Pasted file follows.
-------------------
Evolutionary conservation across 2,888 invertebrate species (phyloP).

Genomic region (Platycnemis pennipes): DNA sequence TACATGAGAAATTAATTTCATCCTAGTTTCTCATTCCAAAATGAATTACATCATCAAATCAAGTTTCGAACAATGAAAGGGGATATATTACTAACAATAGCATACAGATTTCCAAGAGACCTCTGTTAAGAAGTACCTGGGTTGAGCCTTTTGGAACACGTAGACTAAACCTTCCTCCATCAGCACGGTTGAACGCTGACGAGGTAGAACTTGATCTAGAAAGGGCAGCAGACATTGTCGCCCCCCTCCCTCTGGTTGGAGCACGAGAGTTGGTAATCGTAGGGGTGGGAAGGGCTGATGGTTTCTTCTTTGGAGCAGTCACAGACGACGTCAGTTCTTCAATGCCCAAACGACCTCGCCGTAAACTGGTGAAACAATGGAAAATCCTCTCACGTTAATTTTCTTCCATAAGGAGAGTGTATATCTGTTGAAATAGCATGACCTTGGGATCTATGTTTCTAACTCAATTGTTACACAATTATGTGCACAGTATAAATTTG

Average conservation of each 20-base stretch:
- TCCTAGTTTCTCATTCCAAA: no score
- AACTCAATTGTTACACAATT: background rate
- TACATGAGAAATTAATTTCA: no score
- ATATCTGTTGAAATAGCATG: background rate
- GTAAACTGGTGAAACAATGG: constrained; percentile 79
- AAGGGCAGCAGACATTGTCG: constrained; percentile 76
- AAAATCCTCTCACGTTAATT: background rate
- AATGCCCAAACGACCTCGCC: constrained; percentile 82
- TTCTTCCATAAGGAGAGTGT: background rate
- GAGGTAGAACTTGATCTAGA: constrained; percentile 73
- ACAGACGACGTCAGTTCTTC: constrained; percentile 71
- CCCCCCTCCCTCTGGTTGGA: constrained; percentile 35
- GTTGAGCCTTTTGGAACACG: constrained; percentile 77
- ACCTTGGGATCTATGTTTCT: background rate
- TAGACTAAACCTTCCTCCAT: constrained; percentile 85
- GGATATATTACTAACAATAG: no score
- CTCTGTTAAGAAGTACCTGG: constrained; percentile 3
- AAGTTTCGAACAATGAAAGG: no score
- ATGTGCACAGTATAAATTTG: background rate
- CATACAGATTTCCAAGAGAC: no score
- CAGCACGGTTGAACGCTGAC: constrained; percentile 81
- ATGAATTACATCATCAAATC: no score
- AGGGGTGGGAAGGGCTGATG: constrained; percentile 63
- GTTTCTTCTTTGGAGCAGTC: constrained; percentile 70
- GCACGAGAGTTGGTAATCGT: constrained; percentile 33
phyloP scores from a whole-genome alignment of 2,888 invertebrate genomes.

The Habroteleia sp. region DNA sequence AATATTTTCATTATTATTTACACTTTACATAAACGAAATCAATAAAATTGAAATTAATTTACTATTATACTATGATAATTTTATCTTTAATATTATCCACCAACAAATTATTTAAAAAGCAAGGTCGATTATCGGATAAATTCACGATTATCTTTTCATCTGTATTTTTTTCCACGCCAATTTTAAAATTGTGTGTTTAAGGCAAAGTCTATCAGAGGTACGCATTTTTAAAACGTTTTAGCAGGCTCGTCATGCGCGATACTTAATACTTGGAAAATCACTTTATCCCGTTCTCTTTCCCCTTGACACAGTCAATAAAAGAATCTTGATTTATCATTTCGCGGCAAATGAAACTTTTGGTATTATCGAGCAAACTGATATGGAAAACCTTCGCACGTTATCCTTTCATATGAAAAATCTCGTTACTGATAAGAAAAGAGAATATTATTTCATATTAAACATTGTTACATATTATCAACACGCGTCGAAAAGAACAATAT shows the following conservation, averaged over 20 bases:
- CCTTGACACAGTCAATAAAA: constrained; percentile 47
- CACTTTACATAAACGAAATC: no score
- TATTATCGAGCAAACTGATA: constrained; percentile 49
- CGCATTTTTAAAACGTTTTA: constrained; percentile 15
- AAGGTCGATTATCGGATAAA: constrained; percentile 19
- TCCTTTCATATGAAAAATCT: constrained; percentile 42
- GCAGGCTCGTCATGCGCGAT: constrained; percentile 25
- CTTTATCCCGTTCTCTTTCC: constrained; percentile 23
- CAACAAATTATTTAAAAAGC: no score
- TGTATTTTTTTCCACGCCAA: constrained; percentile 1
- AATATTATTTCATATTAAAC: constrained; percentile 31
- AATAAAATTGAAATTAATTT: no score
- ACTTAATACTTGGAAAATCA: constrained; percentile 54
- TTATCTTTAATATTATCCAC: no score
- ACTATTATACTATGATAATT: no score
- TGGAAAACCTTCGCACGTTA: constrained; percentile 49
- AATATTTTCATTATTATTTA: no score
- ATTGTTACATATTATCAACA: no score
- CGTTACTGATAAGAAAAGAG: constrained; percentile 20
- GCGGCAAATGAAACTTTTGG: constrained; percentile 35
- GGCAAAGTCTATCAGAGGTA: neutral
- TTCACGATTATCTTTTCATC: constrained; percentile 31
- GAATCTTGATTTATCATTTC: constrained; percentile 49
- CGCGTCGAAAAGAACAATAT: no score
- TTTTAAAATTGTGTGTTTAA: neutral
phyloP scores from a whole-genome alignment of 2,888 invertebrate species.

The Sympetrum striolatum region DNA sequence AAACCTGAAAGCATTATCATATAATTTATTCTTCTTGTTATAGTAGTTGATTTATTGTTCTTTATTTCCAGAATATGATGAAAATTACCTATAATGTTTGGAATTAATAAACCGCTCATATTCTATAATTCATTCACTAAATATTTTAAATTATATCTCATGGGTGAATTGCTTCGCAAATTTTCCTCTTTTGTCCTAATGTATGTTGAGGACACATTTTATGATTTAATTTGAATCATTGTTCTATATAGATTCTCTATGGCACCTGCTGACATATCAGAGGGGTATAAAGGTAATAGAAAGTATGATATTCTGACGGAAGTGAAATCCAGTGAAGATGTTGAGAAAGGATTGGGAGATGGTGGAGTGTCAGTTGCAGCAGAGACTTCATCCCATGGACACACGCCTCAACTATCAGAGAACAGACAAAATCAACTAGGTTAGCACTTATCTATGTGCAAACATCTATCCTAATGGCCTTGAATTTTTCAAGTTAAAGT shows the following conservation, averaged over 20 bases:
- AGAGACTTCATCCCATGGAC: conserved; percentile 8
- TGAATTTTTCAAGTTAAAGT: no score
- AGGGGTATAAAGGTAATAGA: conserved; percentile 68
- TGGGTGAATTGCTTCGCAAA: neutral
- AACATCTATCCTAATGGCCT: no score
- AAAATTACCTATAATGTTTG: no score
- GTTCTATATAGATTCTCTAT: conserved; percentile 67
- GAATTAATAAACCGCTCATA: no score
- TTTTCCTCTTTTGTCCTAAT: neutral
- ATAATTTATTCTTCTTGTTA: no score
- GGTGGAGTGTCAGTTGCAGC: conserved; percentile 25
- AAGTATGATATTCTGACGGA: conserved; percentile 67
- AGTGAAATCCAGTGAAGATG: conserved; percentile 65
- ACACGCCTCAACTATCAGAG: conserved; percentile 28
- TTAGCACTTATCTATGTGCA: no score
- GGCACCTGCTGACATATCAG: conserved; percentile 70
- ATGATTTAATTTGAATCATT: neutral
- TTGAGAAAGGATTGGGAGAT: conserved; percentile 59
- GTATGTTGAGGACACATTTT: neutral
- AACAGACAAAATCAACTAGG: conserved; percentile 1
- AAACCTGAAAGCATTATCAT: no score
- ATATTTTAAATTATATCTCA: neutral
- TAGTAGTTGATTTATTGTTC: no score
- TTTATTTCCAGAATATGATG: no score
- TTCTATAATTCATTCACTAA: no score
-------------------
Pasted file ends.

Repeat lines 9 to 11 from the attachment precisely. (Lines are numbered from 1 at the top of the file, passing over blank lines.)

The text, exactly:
- AAGGGCAGCAGACATTGTCG: constrained; percentile 76
- AAAATCCTCTCACGTTAATT: background rate
- AATGCCCAAACGACCTCGCC: constrained; percentile 82